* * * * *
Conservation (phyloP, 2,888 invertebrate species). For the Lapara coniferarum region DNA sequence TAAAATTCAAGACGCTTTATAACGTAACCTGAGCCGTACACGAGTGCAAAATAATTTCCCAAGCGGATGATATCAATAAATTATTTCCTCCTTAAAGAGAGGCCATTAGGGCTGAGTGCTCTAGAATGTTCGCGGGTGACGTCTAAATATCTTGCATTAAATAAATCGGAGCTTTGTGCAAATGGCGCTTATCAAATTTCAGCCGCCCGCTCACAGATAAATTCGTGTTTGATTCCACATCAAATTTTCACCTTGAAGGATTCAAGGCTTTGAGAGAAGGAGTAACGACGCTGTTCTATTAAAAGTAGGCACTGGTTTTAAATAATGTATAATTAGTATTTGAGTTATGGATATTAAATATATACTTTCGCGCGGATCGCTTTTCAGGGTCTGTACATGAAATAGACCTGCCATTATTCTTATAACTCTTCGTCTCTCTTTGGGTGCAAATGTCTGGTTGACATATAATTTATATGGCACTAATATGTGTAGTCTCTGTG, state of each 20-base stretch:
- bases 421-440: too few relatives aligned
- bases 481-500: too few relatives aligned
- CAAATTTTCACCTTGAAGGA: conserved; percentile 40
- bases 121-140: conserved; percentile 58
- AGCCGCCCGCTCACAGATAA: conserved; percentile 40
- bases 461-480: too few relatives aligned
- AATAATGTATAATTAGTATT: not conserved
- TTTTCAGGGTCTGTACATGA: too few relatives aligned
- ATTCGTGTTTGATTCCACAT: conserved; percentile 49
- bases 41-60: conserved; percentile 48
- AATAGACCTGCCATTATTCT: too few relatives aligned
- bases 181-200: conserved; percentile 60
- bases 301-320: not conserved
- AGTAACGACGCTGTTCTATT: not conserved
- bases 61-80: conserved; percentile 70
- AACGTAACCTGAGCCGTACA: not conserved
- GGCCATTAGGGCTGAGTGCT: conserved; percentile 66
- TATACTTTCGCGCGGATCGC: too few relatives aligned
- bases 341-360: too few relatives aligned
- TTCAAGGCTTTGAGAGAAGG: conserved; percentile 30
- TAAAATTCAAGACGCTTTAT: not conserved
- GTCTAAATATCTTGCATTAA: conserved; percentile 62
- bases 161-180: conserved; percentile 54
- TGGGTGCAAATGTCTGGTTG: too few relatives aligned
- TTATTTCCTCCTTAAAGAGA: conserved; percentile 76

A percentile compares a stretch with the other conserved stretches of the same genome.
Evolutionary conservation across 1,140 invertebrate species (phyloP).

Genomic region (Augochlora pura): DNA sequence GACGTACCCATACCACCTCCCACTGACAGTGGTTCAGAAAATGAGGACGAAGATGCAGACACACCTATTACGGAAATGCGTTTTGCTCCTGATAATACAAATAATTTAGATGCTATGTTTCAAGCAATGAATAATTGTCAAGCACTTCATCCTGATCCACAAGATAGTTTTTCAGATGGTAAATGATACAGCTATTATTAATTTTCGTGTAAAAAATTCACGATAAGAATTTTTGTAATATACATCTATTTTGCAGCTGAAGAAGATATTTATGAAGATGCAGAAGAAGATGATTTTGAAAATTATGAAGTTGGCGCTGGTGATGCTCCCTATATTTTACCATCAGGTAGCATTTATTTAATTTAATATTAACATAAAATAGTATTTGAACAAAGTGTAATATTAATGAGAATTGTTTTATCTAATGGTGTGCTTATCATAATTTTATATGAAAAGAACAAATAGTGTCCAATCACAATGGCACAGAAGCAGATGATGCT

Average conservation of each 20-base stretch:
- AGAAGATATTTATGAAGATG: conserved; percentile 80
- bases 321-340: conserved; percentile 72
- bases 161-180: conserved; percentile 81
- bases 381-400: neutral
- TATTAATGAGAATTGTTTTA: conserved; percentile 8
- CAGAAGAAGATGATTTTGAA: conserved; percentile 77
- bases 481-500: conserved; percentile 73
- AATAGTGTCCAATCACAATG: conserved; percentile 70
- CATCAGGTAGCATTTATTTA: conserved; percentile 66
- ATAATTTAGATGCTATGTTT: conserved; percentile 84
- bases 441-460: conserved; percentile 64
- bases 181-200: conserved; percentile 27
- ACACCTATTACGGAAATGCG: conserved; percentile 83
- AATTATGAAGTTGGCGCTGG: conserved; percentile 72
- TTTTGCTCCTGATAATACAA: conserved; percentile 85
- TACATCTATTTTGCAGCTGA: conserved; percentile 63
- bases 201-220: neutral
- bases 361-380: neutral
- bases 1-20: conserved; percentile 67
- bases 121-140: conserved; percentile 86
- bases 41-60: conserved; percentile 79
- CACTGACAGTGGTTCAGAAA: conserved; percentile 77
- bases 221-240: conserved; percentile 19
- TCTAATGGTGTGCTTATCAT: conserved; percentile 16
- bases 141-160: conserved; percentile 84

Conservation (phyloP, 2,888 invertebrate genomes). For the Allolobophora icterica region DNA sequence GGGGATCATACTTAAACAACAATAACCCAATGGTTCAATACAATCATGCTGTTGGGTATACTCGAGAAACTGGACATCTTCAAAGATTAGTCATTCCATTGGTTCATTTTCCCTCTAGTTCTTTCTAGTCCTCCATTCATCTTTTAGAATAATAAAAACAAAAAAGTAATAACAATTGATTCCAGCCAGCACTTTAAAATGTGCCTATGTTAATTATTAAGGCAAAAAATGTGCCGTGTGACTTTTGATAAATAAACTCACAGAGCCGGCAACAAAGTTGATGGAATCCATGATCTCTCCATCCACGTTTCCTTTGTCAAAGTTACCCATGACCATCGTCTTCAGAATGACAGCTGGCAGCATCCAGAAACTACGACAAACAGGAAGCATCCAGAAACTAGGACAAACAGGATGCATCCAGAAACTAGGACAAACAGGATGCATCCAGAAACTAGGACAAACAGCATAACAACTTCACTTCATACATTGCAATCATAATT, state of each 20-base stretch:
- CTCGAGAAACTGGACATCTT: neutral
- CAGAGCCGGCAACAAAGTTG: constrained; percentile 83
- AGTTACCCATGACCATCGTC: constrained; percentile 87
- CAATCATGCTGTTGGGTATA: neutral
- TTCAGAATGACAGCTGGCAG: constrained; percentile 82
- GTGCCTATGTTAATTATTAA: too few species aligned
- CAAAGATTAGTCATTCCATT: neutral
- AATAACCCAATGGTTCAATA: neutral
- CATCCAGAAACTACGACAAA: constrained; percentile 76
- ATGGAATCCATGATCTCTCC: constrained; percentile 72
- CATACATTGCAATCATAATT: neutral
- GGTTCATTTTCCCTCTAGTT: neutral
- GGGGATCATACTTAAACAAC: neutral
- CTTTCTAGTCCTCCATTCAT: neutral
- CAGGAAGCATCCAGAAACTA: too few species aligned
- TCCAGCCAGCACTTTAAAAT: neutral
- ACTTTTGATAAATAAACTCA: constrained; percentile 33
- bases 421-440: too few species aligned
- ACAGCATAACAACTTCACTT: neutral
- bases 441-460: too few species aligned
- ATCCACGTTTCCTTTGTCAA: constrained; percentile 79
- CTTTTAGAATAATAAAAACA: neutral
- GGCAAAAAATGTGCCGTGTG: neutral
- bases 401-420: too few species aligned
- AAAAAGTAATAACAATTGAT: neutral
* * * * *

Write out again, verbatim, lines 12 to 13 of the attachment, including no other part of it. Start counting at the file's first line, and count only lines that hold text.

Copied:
- AATAGACCTGCCATTATTCT: too few relatives aligned
- bases 181-200: conserved; percentile 60